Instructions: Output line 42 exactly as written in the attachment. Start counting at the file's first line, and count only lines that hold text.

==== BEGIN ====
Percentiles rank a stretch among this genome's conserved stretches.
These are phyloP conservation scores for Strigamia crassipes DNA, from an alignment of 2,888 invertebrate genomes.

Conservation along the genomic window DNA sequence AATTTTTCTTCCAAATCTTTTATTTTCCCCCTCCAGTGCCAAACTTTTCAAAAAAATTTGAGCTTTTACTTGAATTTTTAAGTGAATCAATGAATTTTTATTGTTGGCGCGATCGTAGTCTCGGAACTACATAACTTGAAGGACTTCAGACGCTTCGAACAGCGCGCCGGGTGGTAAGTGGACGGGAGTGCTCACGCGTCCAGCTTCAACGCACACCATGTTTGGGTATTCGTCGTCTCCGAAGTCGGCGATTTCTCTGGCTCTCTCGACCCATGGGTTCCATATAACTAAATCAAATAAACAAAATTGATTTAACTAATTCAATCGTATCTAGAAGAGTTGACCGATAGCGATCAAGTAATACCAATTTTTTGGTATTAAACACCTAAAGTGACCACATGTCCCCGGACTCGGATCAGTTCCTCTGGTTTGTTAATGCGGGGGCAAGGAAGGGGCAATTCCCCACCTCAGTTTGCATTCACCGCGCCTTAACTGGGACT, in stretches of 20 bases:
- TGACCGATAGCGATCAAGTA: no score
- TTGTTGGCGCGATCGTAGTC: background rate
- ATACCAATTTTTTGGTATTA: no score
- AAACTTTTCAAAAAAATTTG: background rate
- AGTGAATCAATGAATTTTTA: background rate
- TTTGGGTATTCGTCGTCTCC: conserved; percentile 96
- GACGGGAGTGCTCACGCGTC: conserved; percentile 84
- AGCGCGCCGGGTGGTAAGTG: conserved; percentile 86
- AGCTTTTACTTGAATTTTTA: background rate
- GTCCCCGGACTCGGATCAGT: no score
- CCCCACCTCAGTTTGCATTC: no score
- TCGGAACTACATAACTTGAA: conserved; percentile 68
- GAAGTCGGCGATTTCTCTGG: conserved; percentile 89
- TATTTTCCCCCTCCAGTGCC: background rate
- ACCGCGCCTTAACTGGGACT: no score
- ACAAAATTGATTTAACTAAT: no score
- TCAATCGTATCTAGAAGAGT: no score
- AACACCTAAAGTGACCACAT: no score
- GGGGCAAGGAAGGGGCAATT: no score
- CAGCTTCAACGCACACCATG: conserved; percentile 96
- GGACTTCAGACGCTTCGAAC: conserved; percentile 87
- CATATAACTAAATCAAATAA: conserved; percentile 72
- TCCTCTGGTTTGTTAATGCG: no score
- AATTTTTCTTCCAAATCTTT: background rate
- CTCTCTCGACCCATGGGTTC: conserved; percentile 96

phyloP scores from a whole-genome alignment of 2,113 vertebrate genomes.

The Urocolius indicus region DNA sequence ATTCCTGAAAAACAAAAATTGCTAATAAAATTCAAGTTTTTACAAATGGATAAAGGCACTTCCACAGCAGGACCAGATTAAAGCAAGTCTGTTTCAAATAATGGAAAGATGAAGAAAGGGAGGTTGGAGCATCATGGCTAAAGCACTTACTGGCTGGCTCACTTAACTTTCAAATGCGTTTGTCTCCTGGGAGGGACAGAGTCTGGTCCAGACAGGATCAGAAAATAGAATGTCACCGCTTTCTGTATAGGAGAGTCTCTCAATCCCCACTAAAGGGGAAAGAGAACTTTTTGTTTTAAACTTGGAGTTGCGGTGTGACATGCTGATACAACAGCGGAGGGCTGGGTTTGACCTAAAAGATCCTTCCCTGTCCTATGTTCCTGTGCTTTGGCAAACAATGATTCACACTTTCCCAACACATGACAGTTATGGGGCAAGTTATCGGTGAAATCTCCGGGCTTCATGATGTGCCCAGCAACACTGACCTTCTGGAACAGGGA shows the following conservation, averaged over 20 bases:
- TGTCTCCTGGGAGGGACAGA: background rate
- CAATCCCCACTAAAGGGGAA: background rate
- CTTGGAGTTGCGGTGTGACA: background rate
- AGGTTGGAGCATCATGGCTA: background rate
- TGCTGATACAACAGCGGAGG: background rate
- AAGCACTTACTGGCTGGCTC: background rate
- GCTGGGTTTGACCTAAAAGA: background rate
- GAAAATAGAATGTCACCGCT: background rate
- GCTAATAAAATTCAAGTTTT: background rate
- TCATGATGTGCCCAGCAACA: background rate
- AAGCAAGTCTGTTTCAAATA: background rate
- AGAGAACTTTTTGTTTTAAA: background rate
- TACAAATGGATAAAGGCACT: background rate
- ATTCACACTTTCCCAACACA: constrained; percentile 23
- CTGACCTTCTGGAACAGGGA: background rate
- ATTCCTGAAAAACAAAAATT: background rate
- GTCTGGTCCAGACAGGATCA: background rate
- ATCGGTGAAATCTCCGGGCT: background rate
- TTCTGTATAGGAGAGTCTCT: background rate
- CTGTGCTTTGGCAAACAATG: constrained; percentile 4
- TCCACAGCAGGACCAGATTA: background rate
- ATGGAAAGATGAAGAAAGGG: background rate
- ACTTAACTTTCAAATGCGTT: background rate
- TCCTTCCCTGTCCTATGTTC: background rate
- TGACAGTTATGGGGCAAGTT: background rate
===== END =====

- AGAGAACTTTTTGTTTTAAA: background rate